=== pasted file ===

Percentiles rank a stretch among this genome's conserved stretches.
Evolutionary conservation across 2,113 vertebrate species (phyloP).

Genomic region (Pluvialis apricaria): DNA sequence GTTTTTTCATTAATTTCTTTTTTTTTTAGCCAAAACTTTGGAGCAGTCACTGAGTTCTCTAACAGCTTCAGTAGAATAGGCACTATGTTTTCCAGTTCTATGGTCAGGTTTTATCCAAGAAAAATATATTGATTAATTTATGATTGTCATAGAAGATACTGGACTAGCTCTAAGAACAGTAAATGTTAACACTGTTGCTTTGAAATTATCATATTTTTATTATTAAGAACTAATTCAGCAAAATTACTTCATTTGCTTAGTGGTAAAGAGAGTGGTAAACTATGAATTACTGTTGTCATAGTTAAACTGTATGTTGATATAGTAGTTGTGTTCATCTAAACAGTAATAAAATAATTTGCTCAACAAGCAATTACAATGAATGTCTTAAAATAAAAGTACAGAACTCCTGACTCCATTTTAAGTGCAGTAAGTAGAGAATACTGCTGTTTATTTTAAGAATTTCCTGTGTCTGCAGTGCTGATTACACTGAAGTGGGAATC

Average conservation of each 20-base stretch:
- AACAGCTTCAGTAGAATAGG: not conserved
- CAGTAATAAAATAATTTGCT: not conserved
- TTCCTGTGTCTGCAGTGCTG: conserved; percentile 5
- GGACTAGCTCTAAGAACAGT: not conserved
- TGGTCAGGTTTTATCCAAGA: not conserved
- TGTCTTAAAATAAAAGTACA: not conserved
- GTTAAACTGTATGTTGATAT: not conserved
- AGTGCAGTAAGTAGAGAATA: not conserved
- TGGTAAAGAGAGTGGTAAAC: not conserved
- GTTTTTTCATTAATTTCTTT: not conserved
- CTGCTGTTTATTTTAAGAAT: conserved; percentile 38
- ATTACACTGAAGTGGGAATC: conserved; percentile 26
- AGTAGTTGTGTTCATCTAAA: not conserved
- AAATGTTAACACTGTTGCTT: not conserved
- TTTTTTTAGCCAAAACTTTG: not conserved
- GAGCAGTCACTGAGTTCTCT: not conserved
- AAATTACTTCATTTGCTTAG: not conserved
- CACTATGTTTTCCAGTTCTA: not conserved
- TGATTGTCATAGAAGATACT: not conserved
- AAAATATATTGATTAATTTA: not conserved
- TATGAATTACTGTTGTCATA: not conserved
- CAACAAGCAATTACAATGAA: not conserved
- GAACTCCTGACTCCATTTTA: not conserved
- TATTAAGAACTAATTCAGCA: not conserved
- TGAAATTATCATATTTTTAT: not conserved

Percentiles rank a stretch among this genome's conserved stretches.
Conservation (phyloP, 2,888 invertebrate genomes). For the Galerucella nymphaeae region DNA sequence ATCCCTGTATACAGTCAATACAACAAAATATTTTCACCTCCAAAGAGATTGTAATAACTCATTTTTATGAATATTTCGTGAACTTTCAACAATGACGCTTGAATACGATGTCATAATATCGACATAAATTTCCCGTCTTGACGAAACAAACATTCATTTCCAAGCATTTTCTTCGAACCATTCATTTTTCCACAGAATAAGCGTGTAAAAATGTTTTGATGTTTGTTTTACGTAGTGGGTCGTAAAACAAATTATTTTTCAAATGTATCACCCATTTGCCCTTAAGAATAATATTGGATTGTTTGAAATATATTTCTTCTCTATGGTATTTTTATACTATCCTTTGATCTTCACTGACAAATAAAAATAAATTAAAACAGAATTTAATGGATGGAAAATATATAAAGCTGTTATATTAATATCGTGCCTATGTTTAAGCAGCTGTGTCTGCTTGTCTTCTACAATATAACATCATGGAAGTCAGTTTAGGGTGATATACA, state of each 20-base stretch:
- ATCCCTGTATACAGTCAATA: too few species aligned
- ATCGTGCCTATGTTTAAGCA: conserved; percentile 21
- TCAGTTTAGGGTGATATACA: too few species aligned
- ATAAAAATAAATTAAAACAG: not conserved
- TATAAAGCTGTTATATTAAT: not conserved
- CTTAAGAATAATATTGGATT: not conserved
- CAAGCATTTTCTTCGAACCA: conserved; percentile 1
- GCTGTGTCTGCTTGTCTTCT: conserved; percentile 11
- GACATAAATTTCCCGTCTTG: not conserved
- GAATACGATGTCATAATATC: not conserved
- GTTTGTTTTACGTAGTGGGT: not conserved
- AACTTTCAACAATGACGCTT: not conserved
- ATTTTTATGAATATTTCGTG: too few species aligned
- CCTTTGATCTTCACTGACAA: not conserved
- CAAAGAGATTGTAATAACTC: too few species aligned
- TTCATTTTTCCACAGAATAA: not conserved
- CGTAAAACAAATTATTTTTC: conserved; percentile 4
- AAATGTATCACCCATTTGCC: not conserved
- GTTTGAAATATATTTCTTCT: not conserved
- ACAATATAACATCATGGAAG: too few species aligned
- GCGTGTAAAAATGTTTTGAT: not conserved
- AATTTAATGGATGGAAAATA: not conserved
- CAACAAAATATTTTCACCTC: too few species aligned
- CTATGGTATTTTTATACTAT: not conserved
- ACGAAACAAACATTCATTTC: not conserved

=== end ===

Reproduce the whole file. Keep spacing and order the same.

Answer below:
Percentiles rank a stretch among this genome's conserved stretches.
Evolutionary conservation across 2,113 vertebrate species (phyloP).

Genomic region (Pluvialis apricaria): DNA sequence GTTTTTTCATTAATTTCTTTTTTTTTTAGCCAAAACTTTGGAGCAGTCACTGAGTTCTCTAACAGCTTCAGTAGAATAGGCACTATGTTTTCCAGTTCTATGGTCAGGTTTTATCCAAGAAAAATATATTGATTAATTTATGATTGTCATAGAAGATACTGGACTAGCTCTAAGAACAGTAAATGTTAACACTGTTGCTTTGAAATTATCATATTTTTATTATTAAGAACTAATTCAGCAAAATTACTTCATTTGCTTAGTGGTAAAGAGAGTGGTAAACTATGAATTACTGTTGTCATAGTTAAACTGTATGTTGATATAGTAGTTGTGTTCATCTAAACAGTAATAAAATAATTTGCTCAACAAGCAATTACAATGAATGTCTTAAAATAAAAGTACAGAACTCCTGACTCCATTTTAAGTGCAGTAAGTAGAGAATACTGCTGTTTATTTTAAGAATTTCCTGTGTCTGCAGTGCTGATTACACTGAAGTGGGAATC

Average conservation of each 20-base stretch:
- AACAGCTTCAGTAGAATAGG: not conserved
- CAGTAATAAAATAATTTGCT: not conserved
- TTCCTGTGTCTGCAGTGCTG: conserved; percentile 5
- GGACTAGCTCTAAGAACAGT: not conserved
- TGGTCAGGTTTTATCCAAGA: not conserved
- TGTCTTAAAATAAAAGTACA: not conserved
- GTTAAACTGTATGTTGATAT: not conserved
- AGTGCAGTAAGTAGAGAATA: not conserved
- TGGTAAAGAGAGTGGTAAAC: not conserved
- GTTTTTTCATTAATTTCTTT: not conserved
- CTGCTGTTTATTTTAAGAAT: conserved; percentile 38
- ATTACACTGAAGTGGGAATC: conserved; percentile 26
- AGTAGTTGTGTTCATCTAAA: not conserved
- AAATGTTAACACTGTTGCTT: not conserved
- TTTTTTTAGCCAAAACTTTG: not conserved
- GAGCAGTCACTGAGTTCTCT: not conserved
- AAATTACTTCATTTGCTTAG: not conserved
- CACTATGTTTTCCAGTTCTA: not conserved
- TGATTGTCATAGAAGATACT: not conserved
- AAAATATATTGATTAATTTA: not conserved
- TATGAATTACTGTTGTCATA: not conserved
- CAACAAGCAATTACAATGAA: not conserved
- GAACTCCTGACTCCATTTTA: not conserved
- TATTAAGAACTAATTCAGCA: not conserved
- TGAAATTATCATATTTTTAT: not conserved

Percentiles rank a stretch among this genome's conserved stretches.
Conservation (phyloP, 2,888 invertebrate genomes). For the Galerucella nymphaeae region DNA sequence ATCCCTGTATACAGTCAATACAACAAAATATTTTCACCTCCAAAGAGATTGTAATAACTCATTTTTATGAATATTTCGTGAACTTTCAACAATGACGCTTGAATACGATGTCATAATATCGACATAAATTTCCCGTCTTGACGAAACAAACATTCATTTCCAAGCATTTTCTTCGAACCATTCATTTTTCCACAGAATAAGCGTGTAAAAATGTTTTGATGTTTGTTTTACGTAGTGGGTCGTAAAACAAATTATTTTTCAAATGTATCACCCATTTGCCCTTAAGAATAATATTGGATTGTTTGAAATATATTTCTTCTCTATGGTATTTTTATACTATCCTTTGATCTTCACTGACAAATAAAAATAAATTAAAACAGAATTTAATGGATGGAAAATATATAAAGCTGTTATATTAATATCGTGCCTATGTTTAAGCAGCTGTGTCTGCTTGTCTTCTACAATATAACATCATGGAAGTCAGTTTAGGGTGATATACA, state of each 20-base stretch:
- ATCCCTGTATACAGTCAATA: too few species aligned
- ATCGTGCCTATGTTTAAGCA: conserved; percentile 21
- TCAGTTTAGGGTGATATACA: too few species aligned
- ATAAAAATAAATTAAAACAG: not conserved
- TATAAAGCTGTTATATTAAT: not conserved
- CTTAAGAATAATATTGGATT: not conserved
- CAAGCATTTTCTTCGAACCA: conserved; percentile 1
- GCTGTGTCTGCTTGTCTTCT: conserved; percentile 11
- GACATAAATTTCCCGTCTTG: not conserved
- GAATACGATGTCATAATATC: not conserved
- GTTTGTTTTACGTAGTGGGT: not conserved
- AACTTTCAACAATGACGCTT: not conserved
- ATTTTTATGAATATTTCGTG: too few species aligned
- CCTTTGATCTTCACTGACAA: not conserved
- CAAAGAGATTGTAATAACTC: too few species aligned
- TTCATTTTTCCACAGAATAA: not conserved
- CGTAAAACAAATTATTTTTC: conserved; percentile 4
- AAATGTATCACCCATTTGCC: not conserved
- GTTTGAAATATATTTCTTCT: not conserved
- ACAATATAACATCATGGAAG: too few species aligned
- GCGTGTAAAAATGTTTTGAT: not conserved
- AATTTAATGGATGGAAAATA: not conserved
- CAACAAAATATTTTCACCTC: too few species aligned
- CTATGGTATTTTTATACTAT: not conserved
- ACGAAACAAACATTCATTTC: not conserved